FractionalD

although the outcome can rapidly change into fairly difficult:

FractionalD

Why is FractionalD a separate perform, quite than simply being a part of a generalization of D? We mentioned this for fairly some time. And the rationale we launched the express FractionalD is that there isn’t a singular definition of fractional derivatives. The truth is, in Model 13.1 we additionally assist the Caputo fractional spinoff (or differintegral) CaputoD.

For the spinoff of x2, the reply remains to be the identical:

CaputoD

However as quickly as a perform isn’t zero at x = 0 the reply might be completely different:

CaputoD

CaputoD is a very handy definition of fractional differentiation when one’s coping with Laplace transforms and differential equations. And in Model 13.1 we are able to now solely compute CaputoD but additionally do integral transforms and clear up equations that contain it.

Right here’s a -order differential equation

DSolve

and a -order one

DSolve

in addition to a πth order one:

DSolve

Word the looks of MittagLefflerE. This perform (which we launched in Model 9.0) performs the identical type of function for fractional derivatives that Exp performs for peculiar derivatives.

Extra Math—Some Lengthy Awaited

In February 1990 an inner bug report was filed towards the still-in-development Model 2.0 of Mathematica:

It’s taken a very long time (and comparable points have been reported many instances), however in Model 13.1 we are able to lastly shut this bug!

Think about the differential equation (the Clairaut equation):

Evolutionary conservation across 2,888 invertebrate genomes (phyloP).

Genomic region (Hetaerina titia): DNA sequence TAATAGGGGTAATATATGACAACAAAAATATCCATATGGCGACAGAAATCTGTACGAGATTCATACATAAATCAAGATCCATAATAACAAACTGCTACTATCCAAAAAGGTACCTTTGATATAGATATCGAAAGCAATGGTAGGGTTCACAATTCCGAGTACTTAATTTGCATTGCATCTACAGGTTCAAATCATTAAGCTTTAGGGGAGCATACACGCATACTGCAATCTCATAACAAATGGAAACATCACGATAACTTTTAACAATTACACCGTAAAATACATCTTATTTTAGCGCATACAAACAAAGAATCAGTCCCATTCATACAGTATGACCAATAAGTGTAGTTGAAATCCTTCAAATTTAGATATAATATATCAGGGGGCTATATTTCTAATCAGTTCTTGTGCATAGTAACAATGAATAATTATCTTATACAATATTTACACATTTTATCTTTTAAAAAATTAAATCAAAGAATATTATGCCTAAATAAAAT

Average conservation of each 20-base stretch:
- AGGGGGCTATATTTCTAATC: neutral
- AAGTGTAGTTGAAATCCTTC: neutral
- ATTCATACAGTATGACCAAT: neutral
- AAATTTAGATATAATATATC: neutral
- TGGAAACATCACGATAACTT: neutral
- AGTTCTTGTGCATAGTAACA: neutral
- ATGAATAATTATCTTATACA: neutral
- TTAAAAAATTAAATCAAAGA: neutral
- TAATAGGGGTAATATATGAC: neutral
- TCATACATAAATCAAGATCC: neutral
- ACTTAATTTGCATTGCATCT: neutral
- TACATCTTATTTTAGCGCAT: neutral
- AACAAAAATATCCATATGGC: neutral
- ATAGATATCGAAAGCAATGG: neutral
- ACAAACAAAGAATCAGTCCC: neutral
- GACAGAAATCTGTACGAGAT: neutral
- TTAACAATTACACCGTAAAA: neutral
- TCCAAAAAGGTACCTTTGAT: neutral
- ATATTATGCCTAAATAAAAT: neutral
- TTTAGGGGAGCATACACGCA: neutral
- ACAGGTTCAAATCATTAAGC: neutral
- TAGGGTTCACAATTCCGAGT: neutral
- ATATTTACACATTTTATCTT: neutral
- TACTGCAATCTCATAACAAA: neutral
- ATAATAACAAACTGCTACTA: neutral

DSolve

What DSolve does by default is to offer the generic resolution to this equation, when it comes to the parameter 𝕔1. However the refined level (which in optics is related to caustics) is that the household of options for various values of 𝕔1 has an envelope which isn’t itself a part of the household of options, however can also be an answer:

Plot

In Model 13.1 you possibly can request that resolution with the choice IncludeSingularSolutionsTrue:

DSolve

And right here’s a plot of it:

Plot

DSolve was a brand new perform (again in 1991) in Model 2.0. One other new perform in Model 2.0 was Residue. And in Model 13.1 we’re additionally including an extension to Residue: the perform ResidueSum. And whereas Residue finds the residue of a fancy perform at a selected level, ResidueSum finds a sum of residues.

This computes the sum of all residues for a perform, throughout the entire advanced aircraft:

ResidueSum

This computes the sum of residues inside a selected area, on this case the unit disk:

ResidueSum

Create Your Personal “Information to Features” Pages

p>An vital a part of the built-in documentation for the Wolfram Language are what we name “information pages”—pages like the next that manage features (and different constructs) to offer an general “cognitive map” and abstract of some space:

Sample guide page